If you’ve ever accidentally deleted a computer file that you needed, you know the panic that ensues immediately after it happens. It’s a terrible feeling, knowing that you don’t have access to the file anymore, especially if it’s something you’ve been working on for a while.
The same goes for damaged files that won’t open anymore — needing a file but being unable to access it can be extremely frustrating. Luckily, a new Microsoft utility can help cut down on the frustration and panic. RELATED: Tap or click here for three reasons you need IDrive for data backup.
This new tool helps you recover damaged or deleted files, which can be a lifesaver when you need it. Let’s take a look at this new utility and how it works.
What is Windows File Recovery?
Windows File Recovery is a new utility available for Windows 10 (version 2004 and newer) that can help you recover damaged or deleted files. It’s the fix you’ve been hoping exists every time you’ve accidentally removed a file from your computer or tried to open a corrupted file, and will help those computer disasters seem less epic since you know there’s a way to fix the issue.
You can use this new utility to restore a number of deleted file types, including documents, videos, and photos. So, if you’ve been regretting that hard delete you did of all the memories from your last relationship, you can use this to recover the deleted files once you’re ready to.
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Or, if you’ve somehow managed to accidentally delete the work file you’ve been compiling for weeks on end, you can use Windows File Recovery to restore it.
Sounds pretty handy, right? Well, it is — but there are a couple of caveats. You’ll have to be somewhat familiar with Microsoft’s command-line interpreter, Command Prompt (cmd), to use it because according to Microsoft’s support page, Windows File Recovery is a command-line app, which requires some advanced knowledge of Windows to use it.
And, while this tool can help recover the files that have been deleted from local storage, it does not support recovery from cloud storage and network file shares, so if you’re trying to restore files from the cloud or network file shares, you’re out of luck.
You should also use this utility to restore files shortly after they were deleted and should try to either stop using or minimize the amount of computer use you do before recovering files to avoid the “free space” created by deleting the file from being filled — which will make it almost impossible to retrieve your deleted file.
How does Windows File Recovery work?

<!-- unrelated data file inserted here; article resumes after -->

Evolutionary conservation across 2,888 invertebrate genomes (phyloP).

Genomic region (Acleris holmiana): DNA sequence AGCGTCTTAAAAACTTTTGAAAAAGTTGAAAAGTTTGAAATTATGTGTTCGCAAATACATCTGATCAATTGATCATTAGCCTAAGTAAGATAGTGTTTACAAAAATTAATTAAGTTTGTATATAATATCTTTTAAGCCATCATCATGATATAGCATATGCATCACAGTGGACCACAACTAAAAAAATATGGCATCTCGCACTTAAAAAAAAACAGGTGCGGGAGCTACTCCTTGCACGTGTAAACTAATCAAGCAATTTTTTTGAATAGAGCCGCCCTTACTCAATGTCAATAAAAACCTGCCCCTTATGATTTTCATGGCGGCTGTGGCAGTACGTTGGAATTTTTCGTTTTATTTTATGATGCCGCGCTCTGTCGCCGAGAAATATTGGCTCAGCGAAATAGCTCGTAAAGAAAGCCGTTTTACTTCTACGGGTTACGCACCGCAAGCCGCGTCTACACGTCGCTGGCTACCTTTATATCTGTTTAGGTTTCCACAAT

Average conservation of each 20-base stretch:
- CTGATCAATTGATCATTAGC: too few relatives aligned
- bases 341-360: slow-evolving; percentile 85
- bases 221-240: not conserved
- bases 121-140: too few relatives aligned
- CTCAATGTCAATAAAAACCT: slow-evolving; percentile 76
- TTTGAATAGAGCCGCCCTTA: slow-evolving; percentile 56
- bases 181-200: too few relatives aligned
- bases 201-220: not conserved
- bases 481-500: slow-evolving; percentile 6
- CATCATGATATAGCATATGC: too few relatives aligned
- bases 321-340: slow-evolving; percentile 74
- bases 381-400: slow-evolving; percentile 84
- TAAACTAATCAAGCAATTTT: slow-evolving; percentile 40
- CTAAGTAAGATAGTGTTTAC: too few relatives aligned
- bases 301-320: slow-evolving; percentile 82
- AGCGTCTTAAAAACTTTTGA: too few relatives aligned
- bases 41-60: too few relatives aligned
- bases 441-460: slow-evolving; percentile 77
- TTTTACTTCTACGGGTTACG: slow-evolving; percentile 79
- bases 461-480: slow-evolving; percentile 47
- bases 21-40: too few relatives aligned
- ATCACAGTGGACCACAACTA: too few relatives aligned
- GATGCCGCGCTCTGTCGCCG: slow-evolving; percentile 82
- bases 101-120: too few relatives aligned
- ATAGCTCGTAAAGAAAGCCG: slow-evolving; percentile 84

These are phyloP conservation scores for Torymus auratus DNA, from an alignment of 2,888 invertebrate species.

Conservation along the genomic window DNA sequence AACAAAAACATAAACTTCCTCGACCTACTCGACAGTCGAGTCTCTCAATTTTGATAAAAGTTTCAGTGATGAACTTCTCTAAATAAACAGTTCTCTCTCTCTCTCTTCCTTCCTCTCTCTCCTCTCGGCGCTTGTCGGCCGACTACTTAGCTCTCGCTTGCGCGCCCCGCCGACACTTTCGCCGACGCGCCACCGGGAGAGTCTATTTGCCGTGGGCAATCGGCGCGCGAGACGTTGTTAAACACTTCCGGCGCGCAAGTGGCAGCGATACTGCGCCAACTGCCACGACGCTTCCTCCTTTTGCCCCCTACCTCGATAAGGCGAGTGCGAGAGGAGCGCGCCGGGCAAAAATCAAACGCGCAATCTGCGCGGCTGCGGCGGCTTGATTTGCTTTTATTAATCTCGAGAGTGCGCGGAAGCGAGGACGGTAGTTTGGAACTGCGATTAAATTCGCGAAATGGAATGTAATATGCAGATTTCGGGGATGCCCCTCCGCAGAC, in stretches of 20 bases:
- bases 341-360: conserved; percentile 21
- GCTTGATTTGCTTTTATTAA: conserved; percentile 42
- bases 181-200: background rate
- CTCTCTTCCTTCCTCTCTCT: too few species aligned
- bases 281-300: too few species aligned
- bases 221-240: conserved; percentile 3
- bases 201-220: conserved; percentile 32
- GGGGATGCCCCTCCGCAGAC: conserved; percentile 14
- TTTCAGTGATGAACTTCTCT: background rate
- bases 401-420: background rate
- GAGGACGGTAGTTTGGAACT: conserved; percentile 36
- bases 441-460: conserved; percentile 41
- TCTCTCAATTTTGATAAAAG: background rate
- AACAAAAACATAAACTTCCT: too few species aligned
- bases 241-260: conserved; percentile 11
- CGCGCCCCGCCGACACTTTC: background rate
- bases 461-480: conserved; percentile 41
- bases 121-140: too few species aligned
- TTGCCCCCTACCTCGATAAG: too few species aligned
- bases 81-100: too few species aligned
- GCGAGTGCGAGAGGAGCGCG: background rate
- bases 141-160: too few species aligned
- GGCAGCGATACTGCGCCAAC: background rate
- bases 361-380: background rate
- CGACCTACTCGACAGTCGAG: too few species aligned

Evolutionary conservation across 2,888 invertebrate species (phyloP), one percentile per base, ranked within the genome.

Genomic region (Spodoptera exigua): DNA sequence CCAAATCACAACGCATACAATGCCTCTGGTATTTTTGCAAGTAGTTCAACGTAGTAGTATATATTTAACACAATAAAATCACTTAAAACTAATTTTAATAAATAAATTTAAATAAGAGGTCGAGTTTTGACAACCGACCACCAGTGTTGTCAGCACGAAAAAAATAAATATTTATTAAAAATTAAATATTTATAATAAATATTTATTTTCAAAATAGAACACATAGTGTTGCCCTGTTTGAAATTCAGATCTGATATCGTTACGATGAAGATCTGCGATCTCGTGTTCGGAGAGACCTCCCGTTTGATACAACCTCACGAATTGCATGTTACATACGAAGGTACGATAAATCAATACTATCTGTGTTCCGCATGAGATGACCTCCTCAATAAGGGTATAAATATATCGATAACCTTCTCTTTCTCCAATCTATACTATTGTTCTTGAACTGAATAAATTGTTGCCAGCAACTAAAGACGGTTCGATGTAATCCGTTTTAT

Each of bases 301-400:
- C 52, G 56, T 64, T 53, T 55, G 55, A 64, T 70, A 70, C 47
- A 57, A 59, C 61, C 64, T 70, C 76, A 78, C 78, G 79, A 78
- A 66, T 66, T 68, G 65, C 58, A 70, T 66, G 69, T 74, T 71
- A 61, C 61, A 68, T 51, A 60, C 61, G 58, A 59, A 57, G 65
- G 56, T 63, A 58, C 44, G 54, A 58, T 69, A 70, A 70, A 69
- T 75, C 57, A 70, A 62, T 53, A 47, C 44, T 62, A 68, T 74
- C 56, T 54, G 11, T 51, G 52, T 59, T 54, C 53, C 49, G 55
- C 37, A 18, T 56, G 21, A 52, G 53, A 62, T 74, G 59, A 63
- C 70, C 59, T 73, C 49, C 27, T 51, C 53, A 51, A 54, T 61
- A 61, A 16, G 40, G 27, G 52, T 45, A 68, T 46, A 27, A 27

Windows File Recovery works in three available modes: Default, Segment, and Signature. Each mode works for different circumstances. For example, only Signature mode can enable recovering files from non-NTFS file systems, and you can also use it to recover files you lost after formatting a disk or other similar tasks.
You should always start with Default mode (if possible) before moving on to Segment or Signature modes. Default mode uses the Master File Table (MFT) to locate lost files.
Default can be used to recover:
- files that were deleted recently
Segment mode does not require the MFT but does require segments, which are summaries of file information that NTFS stores in the MFT, such as name, date, size, type and the cluster/allocation unit index.
Segment can be used to recover:
- files that were deleted recently (though you should try Default mode first)
- files that were deleted a while ago
- files that were lost after formatting a disk
- files that were lost from a corrupted disk
Signature mode only requires that the data is present and searches for specific file types and does not restore small files.
Signature mode can be used to recover:
- files on an external storage device, such as a USB drive
How to use Windows File Recovery
Before you can use Windows File Recover you’ll need to download it, which you can do by tapping or clicking on this link. You will also need to be using Windows 10 (version 2004 or later).
Once the file is downloaded and installed on your computer, you can begin using it to recover deleted or corrupt files with a command-line tool called winfr.exe.
To do this:
- Open the Start menu > Windows File Recovery Tool PowerShell (or you can opt to open the Windows Terminal as an administrator)
- Type the command “winfr” and press Enter — this will pull up a list of the available commands
- Alternatively, you can use the command “winfr /!” to pull up advanced commands for recovery
- You will use these commands to recover files using the command-line tool winfr.exe
It’s important to note that when you need to specify the source drive, the drive files that will be recovered, and any filters that fine-tune what files are recovered and the file recovery mode. That’s why you need to have a command of Microsoft’s command-line interpreter, Command Prompt (cmd), to use this tool.
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For example, to Default mode to recover all deleted .JPG files on the D: drive and restore them to the E: drive, you would enter the command: winfr D: F: /n *.JPG. Or, to restore a specific file, a folder, different files based on filetype, or names, you would type: winfr sourcedrive: destinationdrive: [/switches].
Take some time to learn about Windows File Recovery before just jumping right into it. You don’t want to make any mistakes when using the Command Prompt that you won’t be able to easily figure out. Once you feel comfortable, give the new tool a try and get back those files you’d lost forever.